¡Sí se puede!
On March 31, 1927, Césario Estrada Chávez was born in Yuma, Arizona, to a Mexican American family. They moved to California in 1938 after his father was swindled out of some land. Both he and his family did field work all around California. Growing up, Chávez and his brother Richard attended thirty-seven different schools through eighth grade. Though he became an advocate for education later in life, he didn’t like school, where he was often forbidden to speak Spanish—the language he spoke at home.
Chávez joined the Navy in 1946 and served two years. In 1948, he married Helen Fabela, and they settled in Delano, California, and started their family. He became involved with the Community Service Organization (CSO) and helped laborers register to vote. Chávez became the CSO’s national director in 1959 but left the position in 1962 to cofound the National Farm Workers Association (NFWA) labor union.
In the early 1960s, farmworkers called several strikes to demand higher pay and better working conditions from local grape growers. In 1966, the Agricultural Workers Organizing Committee (AWOC) joined forces with the NFWA to form the United Farm Workers (UFW). Together they pushed for contracts with powerful California growers—a nearly impossible feat—by staging a nationwide grape boycott. Boycotters stopped buying grapes, picketed stores that sold nonunion grapes, and spread the word about the cause.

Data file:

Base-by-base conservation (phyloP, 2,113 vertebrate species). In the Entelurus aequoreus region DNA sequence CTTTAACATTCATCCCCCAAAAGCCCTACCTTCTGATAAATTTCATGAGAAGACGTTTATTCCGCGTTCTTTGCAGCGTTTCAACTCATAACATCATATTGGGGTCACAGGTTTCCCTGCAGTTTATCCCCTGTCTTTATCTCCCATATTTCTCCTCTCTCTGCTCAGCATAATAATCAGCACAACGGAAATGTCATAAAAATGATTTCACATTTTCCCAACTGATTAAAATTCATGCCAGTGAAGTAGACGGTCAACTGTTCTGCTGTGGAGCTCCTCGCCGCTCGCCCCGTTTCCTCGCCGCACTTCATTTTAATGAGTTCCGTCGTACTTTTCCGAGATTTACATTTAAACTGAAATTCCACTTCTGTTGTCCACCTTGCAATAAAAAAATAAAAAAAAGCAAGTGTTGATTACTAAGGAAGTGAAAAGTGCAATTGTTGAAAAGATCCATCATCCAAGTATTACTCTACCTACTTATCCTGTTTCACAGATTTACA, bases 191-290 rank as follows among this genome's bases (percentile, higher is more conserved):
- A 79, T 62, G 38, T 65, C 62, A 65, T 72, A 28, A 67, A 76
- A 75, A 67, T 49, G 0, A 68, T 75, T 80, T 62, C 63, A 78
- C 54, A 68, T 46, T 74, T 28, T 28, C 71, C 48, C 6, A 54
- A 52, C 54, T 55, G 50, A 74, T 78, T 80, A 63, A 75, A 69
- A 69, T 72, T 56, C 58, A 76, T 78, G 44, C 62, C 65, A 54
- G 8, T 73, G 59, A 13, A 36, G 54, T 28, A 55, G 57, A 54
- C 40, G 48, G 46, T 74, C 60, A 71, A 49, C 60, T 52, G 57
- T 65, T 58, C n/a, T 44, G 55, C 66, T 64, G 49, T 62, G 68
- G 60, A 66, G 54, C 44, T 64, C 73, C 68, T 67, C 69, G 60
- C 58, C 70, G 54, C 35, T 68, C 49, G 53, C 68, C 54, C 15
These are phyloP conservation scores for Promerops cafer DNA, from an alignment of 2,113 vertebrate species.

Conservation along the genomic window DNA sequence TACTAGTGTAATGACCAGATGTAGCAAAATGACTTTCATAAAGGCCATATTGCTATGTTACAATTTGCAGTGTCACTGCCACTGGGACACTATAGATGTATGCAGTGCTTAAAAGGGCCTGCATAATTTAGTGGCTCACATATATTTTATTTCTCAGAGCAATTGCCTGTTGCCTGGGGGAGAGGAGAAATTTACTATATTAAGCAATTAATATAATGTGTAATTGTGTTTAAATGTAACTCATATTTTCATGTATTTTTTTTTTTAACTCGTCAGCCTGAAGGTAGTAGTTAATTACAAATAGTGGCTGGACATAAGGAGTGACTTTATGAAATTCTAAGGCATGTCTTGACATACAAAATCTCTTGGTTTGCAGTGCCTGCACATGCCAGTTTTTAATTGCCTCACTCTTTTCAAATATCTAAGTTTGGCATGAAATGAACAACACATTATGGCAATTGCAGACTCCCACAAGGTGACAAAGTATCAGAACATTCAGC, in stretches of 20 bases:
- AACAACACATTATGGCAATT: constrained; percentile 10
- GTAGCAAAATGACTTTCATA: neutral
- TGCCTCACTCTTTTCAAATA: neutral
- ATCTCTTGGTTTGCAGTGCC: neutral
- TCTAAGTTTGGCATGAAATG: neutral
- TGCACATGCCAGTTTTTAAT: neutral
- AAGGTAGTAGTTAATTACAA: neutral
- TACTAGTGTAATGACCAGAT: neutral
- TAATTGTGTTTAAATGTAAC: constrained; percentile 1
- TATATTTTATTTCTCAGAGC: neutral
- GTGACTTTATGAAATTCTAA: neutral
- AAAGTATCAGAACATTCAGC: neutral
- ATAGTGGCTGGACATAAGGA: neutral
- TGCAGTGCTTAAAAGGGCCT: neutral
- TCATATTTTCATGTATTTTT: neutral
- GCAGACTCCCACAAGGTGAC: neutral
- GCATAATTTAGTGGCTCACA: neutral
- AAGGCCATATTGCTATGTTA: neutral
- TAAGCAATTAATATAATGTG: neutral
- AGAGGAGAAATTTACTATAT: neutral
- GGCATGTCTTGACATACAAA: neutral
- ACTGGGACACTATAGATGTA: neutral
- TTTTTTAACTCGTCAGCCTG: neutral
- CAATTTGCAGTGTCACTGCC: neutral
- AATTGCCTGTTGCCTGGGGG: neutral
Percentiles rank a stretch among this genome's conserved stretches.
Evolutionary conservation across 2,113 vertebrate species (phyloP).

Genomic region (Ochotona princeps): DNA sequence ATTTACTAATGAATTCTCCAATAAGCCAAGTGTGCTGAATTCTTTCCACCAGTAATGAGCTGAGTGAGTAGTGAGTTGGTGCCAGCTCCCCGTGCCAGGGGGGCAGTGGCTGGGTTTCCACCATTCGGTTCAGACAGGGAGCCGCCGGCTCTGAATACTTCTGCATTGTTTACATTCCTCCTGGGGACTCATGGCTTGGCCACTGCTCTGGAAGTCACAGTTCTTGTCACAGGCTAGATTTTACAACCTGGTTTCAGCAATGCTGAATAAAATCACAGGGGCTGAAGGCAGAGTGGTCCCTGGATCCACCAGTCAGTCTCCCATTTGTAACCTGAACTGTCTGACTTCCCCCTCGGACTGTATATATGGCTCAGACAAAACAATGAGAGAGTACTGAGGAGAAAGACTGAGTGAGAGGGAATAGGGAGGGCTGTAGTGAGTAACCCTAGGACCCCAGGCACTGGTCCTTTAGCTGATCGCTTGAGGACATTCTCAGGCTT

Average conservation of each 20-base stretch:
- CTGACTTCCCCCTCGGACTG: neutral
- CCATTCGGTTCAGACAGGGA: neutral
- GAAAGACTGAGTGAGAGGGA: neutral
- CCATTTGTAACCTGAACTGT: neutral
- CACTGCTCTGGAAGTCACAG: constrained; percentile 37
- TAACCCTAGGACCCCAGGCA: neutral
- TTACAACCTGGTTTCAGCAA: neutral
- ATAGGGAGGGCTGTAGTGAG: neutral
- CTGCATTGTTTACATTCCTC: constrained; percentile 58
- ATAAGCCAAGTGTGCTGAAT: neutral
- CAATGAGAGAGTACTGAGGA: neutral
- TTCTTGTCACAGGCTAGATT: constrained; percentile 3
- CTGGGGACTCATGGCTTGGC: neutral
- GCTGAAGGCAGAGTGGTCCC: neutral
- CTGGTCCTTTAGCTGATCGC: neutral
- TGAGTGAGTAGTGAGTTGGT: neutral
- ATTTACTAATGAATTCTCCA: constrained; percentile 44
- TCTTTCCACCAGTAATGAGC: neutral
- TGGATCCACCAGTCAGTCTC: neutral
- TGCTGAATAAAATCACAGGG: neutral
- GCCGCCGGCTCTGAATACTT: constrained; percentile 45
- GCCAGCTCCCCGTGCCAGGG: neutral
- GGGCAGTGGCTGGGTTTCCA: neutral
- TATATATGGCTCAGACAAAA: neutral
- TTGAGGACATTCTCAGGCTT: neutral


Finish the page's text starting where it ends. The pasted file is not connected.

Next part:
Chávez was instrumental in organizing the boycott, which led to others. Each time, the UFW continued to raise awareness about the working conditions of farmworkers, stressing the dignity of the work and the worker, and connecting farmworkers’ rights to civil and human rights issues. Chavez and other UFW leaders came to Chicago regularly to seek support for their actions, especially from local labor leaders. In 1985, Chávez visited the city to organize boycotts against Jewel stores for selling lettuce from a producer that was hostile to farmworker unions.
Though considered a controversial figure by some, Chávez became an icon for organized labor in the US, the Cesar E. Chávez Multicultural Academic Center in Chicago is named for him, and his birthday is a federal commemorative holiday recognized by nine US states. Learn more about Chávez and the UFW’s grape boycott on our Facing Freedom in America website.
Image: Interview with Cesar Chávez. 4/20/1979. Marion S. Trikosko, photographer. Library of Congress Prints and Photographs Division, U.S. News & World Report magazine photograph collection, LC-U9-37548-32
Studs Terkel Radio Archive
In his forty-five years on WFMT radio, Studs Terkel talked to the twentieth century’s most interesting people. In 1967, he sat down with Chávez to discuss the United Farm Workers effort to gain rights for farm laborers and his childhood that led him to become a labor rights activist.